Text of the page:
She relaxed enough to enjoy their early supper at Bucatini—superb, if a little pricey compared to the restaurants they frequented back home in Houston—and did she feel a bit of indigestion when they came again to the beach to catch the last of the sunset?

The winter solstice was still eight weeks away, so the Sun wasn't as far south as it would eventually go, but it sank into a magnificent ocean vista, turning the low, thin clouds vivid orange.

"Red sun at night," Frank quoted.

The cool breeze massaged Stormie's bare arms. Frank had offered her his coat, and Mother Mac's voice in her head—"Don't wanna catch cold, child"—urged her to accept. But with Frank's arm around her she had warmth enough.

"I hope they're okay," she said, the tickle inside her a counterpoint to the thought of "sailors' delight." By now the team should be close to boosting out of Earth's orbit into cis-lunar space.

"Should we check?" Frank asked, though he did not reach for his CommPact. He traced a pattern on her upper arm, his fingers strong and gentle.

She wanted to, but said, "No, if something had gone wrong someone would have called."

Frank nodded. With his free hand he scooped up some sand and squeezed it; Stormie enjoyed the smooth tension of his muscles as he involuntarily held her a little tighter.

"Yes," he said, "I am certain James would let us know."

Stormie smiled at his formal speech; his teachers had emphasized very proper English, and Frank always learned his lessons well.

The breeze strengthened, and brought a heavier hint of winter cold. Stormie dug her toes deeper into the rapidly cooling sand to get them out of the wind. She huddled closer to Frank, more for company than for comfort.

"Would you like to go in?"

"No, let's see the Moon come up."

They talked about the day, the art and music and dinner, always circling back to the lunatic dream—in the purest sense of the word—they had been pursuing together. Gradually stars emerged in the twilight, but only those bright enough to shine through the high haze and penetrate the ambient light from the city behind them. The old oil wells in the Channel provided their own version of romantic illumination from the still-burning platform lights and gas flares, but that didn't help with seeing the stars.

The last vestiges of twilight fell away into night, and the waning gibbous Moon, just two days past full, crept upward behind the cloud layer. It should be close to lunar high noon over Mercator Crater, their eventual home on the southern edge of Mare Nubium.

As the silence lengthened, Frank recited from Noyes' "The Highwayman." "The Moon was a ghostly galleon—"

"That's what you always say."

"That is what I always think, when the Moon is in clouds like that. Have you found another verse, a better one?"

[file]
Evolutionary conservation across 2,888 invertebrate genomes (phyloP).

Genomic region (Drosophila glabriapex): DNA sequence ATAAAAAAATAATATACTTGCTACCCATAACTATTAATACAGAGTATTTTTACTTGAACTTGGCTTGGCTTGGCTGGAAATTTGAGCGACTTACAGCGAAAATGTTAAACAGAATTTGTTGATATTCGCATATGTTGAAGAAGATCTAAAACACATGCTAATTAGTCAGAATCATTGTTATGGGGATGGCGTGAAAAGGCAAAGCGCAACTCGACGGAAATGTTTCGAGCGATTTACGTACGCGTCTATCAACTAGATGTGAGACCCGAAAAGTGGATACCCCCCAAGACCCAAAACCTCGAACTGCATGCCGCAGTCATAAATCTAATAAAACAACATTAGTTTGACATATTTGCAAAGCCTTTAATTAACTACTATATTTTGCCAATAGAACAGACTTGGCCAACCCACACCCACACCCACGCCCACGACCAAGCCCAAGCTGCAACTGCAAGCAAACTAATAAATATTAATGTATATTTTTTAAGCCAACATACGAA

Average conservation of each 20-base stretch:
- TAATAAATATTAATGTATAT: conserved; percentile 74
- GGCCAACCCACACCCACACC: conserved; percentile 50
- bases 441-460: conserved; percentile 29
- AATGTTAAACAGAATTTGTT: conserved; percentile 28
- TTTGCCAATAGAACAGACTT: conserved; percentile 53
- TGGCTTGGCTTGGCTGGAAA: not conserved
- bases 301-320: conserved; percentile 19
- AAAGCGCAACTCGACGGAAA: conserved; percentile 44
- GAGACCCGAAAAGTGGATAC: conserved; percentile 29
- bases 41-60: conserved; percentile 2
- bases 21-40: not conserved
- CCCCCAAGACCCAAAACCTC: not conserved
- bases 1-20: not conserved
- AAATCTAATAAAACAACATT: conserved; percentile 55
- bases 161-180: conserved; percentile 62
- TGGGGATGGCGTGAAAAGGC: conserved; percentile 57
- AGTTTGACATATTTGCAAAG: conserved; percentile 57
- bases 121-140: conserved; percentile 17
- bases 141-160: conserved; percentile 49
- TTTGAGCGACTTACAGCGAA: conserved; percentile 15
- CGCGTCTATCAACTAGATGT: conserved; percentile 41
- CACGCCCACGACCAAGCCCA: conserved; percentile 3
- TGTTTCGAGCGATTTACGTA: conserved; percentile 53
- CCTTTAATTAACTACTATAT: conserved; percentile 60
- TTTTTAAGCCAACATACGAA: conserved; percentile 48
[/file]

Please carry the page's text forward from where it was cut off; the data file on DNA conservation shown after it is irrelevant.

She shook her head. "No, and not for lack of trying. I should be able to come up with something, but I can't." It was a game they played from early in their dating life—

Motorcycles tearing up and down Cabrillo Boulevard drowned out whatever reply Frank made. They faded in the distance, and Stormie closed her eyes and listened to the gentle, soothing waves.

"A shekel for your thoughts," Frank said. The words rumbled through his chest; Stormie felt as much as heard them. She didn't mind his interrupting her reverie.

"I'm just listening to the water. It's nice to sit here—out in the open, I mean. It'll be hard to leave this behind."

In his slow, rolling cadence, with the distinct Kenyan rhythm that comforted her, Frank said, "Yes, it will. But even if it is hard, I do not think it will be so very bad. We are committed now."

Or we ought to be. "Do you really think we're doing the right thing?" she asked.

"I have no doubt. How many people get to be pioneers?" His words blended into the rolling waves, and he dropped the remains of more sand she had some moments before dribbled into his hand.

"You didn't always sound so sure," Stormie said, wondering as she often did if she had asked too much of him. To some degree her passion for the project had influenced his.

"That is true. But … it is one thing to tend to plants and trees on a living world, to help sustain it, and quite another to try to bring a dead world to life." He brushed his hand on his pants.

Stormie smiled. "We should go back soon. Then let's get up early to see the sunrise."

"I think we can do that, and still meet James for breakfast. And even if we are late, I am sure he will not begrudge us—after all, we will soon use up our allotment of sunrises. I hope our new ones are splendid enough to make up for having only one a month."

"I just want to be done with all the prep," she said, and her stomach tightened. In a few weeks they would undergo one final test to see if they had what it took to live on the Moon: ninety days in long-term isolation, buried with other trainees in an underground center. Anticipation and frustration swirled together inside her; she wanted to launch now, not wait any more or go through more training. After so many months of preliminaries, to have to go through one more phase seemed almost impossible. Maybe that was the point: it was a marathon rather than a sprint. But she'd always been a sprinter. "I can't believe it'll be almost two years by the time we launch."